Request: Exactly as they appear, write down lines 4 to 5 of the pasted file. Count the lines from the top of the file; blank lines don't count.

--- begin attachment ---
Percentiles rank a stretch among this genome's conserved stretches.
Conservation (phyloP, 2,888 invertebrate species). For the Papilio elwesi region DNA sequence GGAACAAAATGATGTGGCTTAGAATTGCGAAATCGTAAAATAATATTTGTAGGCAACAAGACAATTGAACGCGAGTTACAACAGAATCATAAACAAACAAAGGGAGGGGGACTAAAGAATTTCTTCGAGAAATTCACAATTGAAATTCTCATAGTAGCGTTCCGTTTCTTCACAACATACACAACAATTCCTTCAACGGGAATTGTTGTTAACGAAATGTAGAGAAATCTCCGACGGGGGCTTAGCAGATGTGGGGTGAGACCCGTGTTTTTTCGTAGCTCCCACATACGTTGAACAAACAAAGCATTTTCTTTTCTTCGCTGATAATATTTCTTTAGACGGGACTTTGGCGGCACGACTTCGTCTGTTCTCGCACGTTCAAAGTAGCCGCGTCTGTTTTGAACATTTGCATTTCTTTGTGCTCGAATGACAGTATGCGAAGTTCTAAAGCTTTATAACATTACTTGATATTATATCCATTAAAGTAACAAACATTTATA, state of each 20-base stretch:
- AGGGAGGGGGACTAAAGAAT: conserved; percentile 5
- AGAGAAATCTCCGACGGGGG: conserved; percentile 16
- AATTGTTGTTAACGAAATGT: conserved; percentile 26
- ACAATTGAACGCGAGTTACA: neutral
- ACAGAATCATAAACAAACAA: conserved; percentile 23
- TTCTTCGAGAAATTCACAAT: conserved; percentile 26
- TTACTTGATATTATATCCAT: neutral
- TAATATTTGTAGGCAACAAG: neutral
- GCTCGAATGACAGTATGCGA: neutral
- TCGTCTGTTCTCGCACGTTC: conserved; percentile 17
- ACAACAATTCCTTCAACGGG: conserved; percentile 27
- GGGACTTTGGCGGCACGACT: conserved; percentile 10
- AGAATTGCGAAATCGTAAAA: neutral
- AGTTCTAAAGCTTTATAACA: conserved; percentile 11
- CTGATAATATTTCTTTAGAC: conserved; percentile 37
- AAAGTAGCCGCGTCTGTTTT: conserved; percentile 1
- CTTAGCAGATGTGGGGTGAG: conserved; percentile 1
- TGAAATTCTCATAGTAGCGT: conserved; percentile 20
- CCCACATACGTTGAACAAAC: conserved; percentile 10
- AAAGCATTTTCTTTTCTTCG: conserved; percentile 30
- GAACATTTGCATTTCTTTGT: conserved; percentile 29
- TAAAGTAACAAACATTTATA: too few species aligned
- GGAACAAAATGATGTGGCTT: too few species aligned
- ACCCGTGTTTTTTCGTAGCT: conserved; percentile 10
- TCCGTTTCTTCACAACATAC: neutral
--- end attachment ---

- AGAGAAATCTCCGACGGGGG: conserved; percentile 16
- AATTGTTGTTAACGAAATGT: conserved; percentile 26